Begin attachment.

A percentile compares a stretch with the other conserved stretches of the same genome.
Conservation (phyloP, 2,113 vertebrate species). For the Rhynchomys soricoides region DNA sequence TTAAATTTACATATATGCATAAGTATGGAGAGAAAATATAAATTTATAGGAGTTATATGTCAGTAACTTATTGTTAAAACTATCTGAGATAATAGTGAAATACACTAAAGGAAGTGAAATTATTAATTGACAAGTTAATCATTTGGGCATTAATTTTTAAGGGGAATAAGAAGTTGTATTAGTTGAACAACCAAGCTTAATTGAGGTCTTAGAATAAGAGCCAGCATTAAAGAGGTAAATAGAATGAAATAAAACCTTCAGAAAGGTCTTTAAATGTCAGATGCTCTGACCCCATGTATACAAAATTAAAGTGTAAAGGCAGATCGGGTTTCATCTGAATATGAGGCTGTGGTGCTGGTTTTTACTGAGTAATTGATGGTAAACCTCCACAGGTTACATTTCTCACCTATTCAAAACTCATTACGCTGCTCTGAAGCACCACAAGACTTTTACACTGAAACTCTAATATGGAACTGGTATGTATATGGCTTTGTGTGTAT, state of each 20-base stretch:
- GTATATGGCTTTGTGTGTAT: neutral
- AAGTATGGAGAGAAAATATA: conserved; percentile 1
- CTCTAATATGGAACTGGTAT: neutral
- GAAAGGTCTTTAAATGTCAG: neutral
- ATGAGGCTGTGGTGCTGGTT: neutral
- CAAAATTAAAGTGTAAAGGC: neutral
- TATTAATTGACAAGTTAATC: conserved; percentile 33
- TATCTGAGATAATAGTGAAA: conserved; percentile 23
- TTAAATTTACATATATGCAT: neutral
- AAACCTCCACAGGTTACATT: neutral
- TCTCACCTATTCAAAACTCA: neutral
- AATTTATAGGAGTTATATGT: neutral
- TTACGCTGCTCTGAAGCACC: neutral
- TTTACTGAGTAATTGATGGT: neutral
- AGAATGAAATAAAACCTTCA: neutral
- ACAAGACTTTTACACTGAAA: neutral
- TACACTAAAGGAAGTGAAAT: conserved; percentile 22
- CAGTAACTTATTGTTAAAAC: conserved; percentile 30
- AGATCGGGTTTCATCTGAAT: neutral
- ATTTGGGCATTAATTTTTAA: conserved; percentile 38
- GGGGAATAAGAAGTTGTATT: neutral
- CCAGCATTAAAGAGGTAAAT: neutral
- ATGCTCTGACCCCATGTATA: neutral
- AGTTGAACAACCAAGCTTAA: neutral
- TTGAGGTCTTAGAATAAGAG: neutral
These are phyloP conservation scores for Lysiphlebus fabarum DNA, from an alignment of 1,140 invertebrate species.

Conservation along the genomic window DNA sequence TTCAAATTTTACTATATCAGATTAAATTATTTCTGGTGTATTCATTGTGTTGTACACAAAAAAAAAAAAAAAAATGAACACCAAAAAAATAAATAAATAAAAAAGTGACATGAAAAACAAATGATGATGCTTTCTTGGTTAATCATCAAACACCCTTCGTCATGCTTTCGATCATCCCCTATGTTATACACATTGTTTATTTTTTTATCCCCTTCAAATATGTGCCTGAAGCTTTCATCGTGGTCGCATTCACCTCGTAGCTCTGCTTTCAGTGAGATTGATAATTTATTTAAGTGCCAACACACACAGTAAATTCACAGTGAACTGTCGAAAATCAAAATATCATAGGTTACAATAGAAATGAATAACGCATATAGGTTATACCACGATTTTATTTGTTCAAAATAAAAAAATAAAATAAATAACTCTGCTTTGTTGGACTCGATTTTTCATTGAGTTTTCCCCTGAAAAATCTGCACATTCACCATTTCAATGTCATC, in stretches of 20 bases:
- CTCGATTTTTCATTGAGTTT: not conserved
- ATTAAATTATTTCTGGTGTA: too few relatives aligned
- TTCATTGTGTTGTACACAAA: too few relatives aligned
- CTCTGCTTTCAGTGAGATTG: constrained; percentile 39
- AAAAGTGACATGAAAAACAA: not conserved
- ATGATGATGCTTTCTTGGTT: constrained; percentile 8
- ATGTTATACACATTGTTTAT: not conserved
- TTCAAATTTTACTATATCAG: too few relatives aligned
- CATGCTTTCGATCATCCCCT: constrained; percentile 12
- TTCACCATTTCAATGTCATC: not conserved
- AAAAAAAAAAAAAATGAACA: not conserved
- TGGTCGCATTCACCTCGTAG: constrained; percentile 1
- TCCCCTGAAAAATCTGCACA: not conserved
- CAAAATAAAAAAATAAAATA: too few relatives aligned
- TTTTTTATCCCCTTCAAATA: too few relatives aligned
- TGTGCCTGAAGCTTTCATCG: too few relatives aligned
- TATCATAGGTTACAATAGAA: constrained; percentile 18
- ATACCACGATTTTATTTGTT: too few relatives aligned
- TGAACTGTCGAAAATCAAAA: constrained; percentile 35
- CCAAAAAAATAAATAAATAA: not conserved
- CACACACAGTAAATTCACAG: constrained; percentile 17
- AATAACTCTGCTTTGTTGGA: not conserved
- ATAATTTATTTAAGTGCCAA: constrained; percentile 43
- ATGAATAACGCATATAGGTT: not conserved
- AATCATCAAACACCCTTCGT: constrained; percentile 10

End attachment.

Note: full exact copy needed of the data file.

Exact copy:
A percentile compares a stretch with the other conserved stretches of the same genome.
Conservation (phyloP, 2,113 vertebrate species). For the Rhynchomys soricoides region DNA sequence TTAAATTTACATATATGCATAAGTATGGAGAGAAAATATAAATTTATAGGAGTTATATGTCAGTAACTTATTGTTAAAACTATCTGAGATAATAGTGAAATACACTAAAGGAAGTGAAATTATTAATTGACAAGTTAATCATTTGGGCATTAATTTTTAAGGGGAATAAGAAGTTGTATTAGTTGAACAACCAAGCTTAATTGAGGTCTTAGAATAAGAGCCAGCATTAAAGAGGTAAATAGAATGAAATAAAACCTTCAGAAAGGTCTTTAAATGTCAGATGCTCTGACCCCATGTATACAAAATTAAAGTGTAAAGGCAGATCGGGTTTCATCTGAATATGAGGCTGTGGTGCTGGTTTTTACTGAGTAATTGATGGTAAACCTCCACAGGTTACATTTCTCACCTATTCAAAACTCATTACGCTGCTCTGAAGCACCACAAGACTTTTACACTGAAACTCTAATATGGAACTGGTATGTATATGGCTTTGTGTGTAT, state of each 20-base stretch:
- GTATATGGCTTTGTGTGTAT: neutral
- AAGTATGGAGAGAAAATATA: conserved; percentile 1
- CTCTAATATGGAACTGGTAT: neutral
- GAAAGGTCTTTAAATGTCAG: neutral
- ATGAGGCTGTGGTGCTGGTT: neutral
- CAAAATTAAAGTGTAAAGGC: neutral
- TATTAATTGACAAGTTAATC: conserved; percentile 33
- TATCTGAGATAATAGTGAAA: conserved; percentile 23
- TTAAATTTACATATATGCAT: neutral
- AAACCTCCACAGGTTACATT: neutral
- TCTCACCTATTCAAAACTCA: neutral
- AATTTATAGGAGTTATATGT: neutral
- TTACGCTGCTCTGAAGCACC: neutral
- TTTACTGAGTAATTGATGGT: neutral
- AGAATGAAATAAAACCTTCA: neutral
- ACAAGACTTTTACACTGAAA: neutral
- TACACTAAAGGAAGTGAAAT: conserved; percentile 22
- CAGTAACTTATTGTTAAAAC: conserved; percentile 30
- AGATCGGGTTTCATCTGAAT: neutral
- ATTTGGGCATTAATTTTTAA: conserved; percentile 38
- GGGGAATAAGAAGTTGTATT: neutral
- CCAGCATTAAAGAGGTAAAT: neutral
- ATGCTCTGACCCCATGTATA: neutral
- AGTTGAACAACCAAGCTTAA: neutral
- TTGAGGTCTTAGAATAAGAG: neutral
These are phyloP conservation scores for Lysiphlebus fabarum DNA, from an alignment of 1,140 invertebrate species.

Conservation along the genomic window DNA sequence TTCAAATTTTACTATATCAGATTAAATTATTTCTGGTGTATTCATTGTGTTGTACACAAAAAAAAAAAAAAAAATGAACACCAAAAAAATAAATAAATAAAAAAGTGACATGAAAAACAAATGATGATGCTTTCTTGGTTAATCATCAAACACCCTTCGTCATGCTTTCGATCATCCCCTATGTTATACACATTGTTTATTTTTTTATCCCCTTCAAATATGTGCCTGAAGCTTTCATCGTGGTCGCATTCACCTCGTAGCTCTGCTTTCAGTGAGATTGATAATTTATTTAAGTGCCAACACACACAGTAAATTCACAGTGAACTGTCGAAAATCAAAATATCATAGGTTACAATAGAAATGAATAACGCATATAGGTTATACCACGATTTTATTTGTTCAAAATAAAAAAATAAAATAAATAACTCTGCTTTGTTGGACTCGATTTTTCATTGAGTTTTCCCCTGAAAAATCTGCACATTCACCATTTCAATGTCATC, in stretches of 20 bases:
- CTCGATTTTTCATTGAGTTT: not conserved
- ATTAAATTATTTCTGGTGTA: too few relatives aligned
- TTCATTGTGTTGTACACAAA: too few relatives aligned
- CTCTGCTTTCAGTGAGATTG: constrained; percentile 39
- AAAAGTGACATGAAAAACAA: not conserved
- ATGATGATGCTTTCTTGGTT: constrained; percentile 8
- ATGTTATACACATTGTTTAT: not conserved
- TTCAAATTTTACTATATCAG: too few relatives aligned
- CATGCTTTCGATCATCCCCT: constrained; percentile 12
- TTCACCATTTCAATGTCATC: not conserved
- AAAAAAAAAAAAAATGAACA: not conserved
- TGGTCGCATTCACCTCGTAG: constrained; percentile 1
- TCCCCTGAAAAATCTGCACA: not conserved
- CAAAATAAAAAAATAAAATA: too few relatives aligned
- TTTTTTATCCCCTTCAAATA: too few relatives aligned
- TGTGCCTGAAGCTTTCATCG: too few relatives aligned
- TATCATAGGTTACAATAGAA: constrained; percentile 18
- ATACCACGATTTTATTTGTT: too few relatives aligned
- TGAACTGTCGAAAATCAAAA: constrained; percentile 35
- CCAAAAAAATAAATAAATAA: not conserved
- CACACACAGTAAATTCACAG: constrained; percentile 17
- AATAACTCTGCTTTGTTGGA: not conserved
- ATAATTTATTTAAGTGCCAA: constrained; percentile 43
- ATGAATAACGCATATAGGTT: not conserved
- AATCATCAAACACCCTTCGT: constrained; percentile 10